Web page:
Ransomware on Android Phones

Ransomware on Android Phones: How Much Do you Stand to Lose?


Ransomware is as insidious as malwares get. And audacious too! While other viruses, Trojans and spywares attempt to infect your system, disrupt operations and steal sensitive information, ransomware locks you out of your system outright. And it often does so in the guise of a fully functional façade app or “fines” from government organizations like the FBI for supposed transgressions.


How to tell if you are being held ‘ransom’?

Your Android phone or tablet screen will be plastered with the message that your information and system has been locked down because you did something to jeopardize national security. Or indulged in prohibited practices – like watching banned videos!

The message goes on to say that a fine or a penalty fee of several hundred dollars is required to gain access to your data.

You are instructed to purchase a pre-loaded card like Ukash or PaySafe and enter the code to transfer the amount to an untraceable account. Once this transaction is complete, you can hope to have your phone working again. But you can never be sure of how much personal information has been removed and may potentially be used against you.

Ransomware causes stress, compromises your identity, and may push you to actually pay the “ransom” in despair.

But does it have to be this way?

Absolutely not!

In fact users can protect their phones so that ransomware fails to install in the first place, they can be very cautious of links and attachments they aren’t supposed to receive and lastly, in the worst case scenario – they can actually remove the ransomware from their Android devices in just a few clicks.

Let’s discuss these instances.

Better Safe than Sorry: Keeping Ransomware at Bay

Those who have rooted their phones are more susceptible to Ransomware. So if you have unlocked the capacity of your device, the first thing that you can do is visit the Google Play Store and download an “unrooting” application to safely reverse the state.


You should also take care to ensure that your Android device only accepts apps from the Play Store and verifies them before installation. This gives you two layers of protection:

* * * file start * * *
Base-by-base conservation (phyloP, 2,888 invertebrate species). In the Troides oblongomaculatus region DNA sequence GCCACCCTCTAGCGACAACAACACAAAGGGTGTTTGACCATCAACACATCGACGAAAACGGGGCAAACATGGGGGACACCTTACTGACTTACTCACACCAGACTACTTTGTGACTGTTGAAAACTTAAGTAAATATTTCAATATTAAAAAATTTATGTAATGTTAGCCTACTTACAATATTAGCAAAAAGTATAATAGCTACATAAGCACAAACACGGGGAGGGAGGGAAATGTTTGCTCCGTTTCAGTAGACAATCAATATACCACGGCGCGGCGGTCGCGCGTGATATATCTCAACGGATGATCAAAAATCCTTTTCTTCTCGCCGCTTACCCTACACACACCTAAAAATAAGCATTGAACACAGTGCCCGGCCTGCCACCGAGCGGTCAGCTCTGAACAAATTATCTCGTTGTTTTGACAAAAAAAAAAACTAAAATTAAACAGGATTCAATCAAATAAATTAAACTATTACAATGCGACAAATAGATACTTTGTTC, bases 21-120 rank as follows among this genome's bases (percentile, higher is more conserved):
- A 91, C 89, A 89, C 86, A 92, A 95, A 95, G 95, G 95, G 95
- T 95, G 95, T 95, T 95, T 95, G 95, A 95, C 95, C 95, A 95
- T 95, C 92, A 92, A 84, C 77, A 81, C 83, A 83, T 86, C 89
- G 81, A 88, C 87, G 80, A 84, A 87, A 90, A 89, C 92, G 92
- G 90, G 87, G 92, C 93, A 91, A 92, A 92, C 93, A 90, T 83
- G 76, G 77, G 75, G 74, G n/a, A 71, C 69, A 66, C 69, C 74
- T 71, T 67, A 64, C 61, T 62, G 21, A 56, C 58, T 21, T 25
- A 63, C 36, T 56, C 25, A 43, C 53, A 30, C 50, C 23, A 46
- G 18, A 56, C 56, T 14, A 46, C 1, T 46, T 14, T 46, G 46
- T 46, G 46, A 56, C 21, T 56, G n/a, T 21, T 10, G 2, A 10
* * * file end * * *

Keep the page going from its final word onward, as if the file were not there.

1. The Play Store is constantly monitored. Ransomware masquerading as an app can’t hide for long.
  2. Your phone also carries out its own verification and alerts you if anything is amiss.


Simply visit Settings, click on Security and then uncheck “Unknown Sources” while keeping the option Verify Apps ticked.
Ransomware on Android


Last but not the least, have a rudimentary scanner or anti-virus solution in place as an additional barrier and deterrent to malware.


Double Checking with Friends

Some particularly vicious variants of ransomware not only hijack your device, but they also raid your contacts and attempt to spread the havoc to your friends and acquaintances. So if you receive mysterious SMS in your text inbox from people you know asking you to download an attachment from Dropbox to enjoy enhanced user privileges, steer clear of the message. And delete it immediately. Your contact may have been hoodwinked by ransomware.


In that case instruct them to follow the process detailed below.


Removing Ransomware from an Infected Android Device:


Removing ransomware is not as complicated as it sounds. There are no special tools or apps required.


1.     You need to enter the Android Safe Mode before you can proceed. Tap and hold the power button on the top or side of your device for a few seconds. This will open up a modal that will allow you to choose the Power Off option. Select it. Once this is done, press and hold the power button again and you should see the prompt to “Reboot to Safe Mode”.   Tap OK.

Ransomware on Android phones


2.     The Safe Mode is essential here because in this setting, only the native apps or the ones that came pre-installed on the device operate. It is the perfect opportunity to identify the rogue application (in most cases it is the Flash Player but it might also look like an innocuous system update) and disable it. When you are in the Safe Mode, you should see a tag “Safe Mode” to the bottom left of the screen.


3.     Next navigate to Settings and click on Applications. Disable and uninstall the apps that may be the culprit. Ransomware marinates for some time before revealing itself. But it is generally going to be one of the most recent installs.


4.     Shut down the system and turn it on. Your screen should be clear and you will be able to use your device again.


Ransomware on Android phones is annoying. And you can’t be cautious enough. A regular ritual of safety – one that includes Android system updates and data backups can save you a pretty penny!

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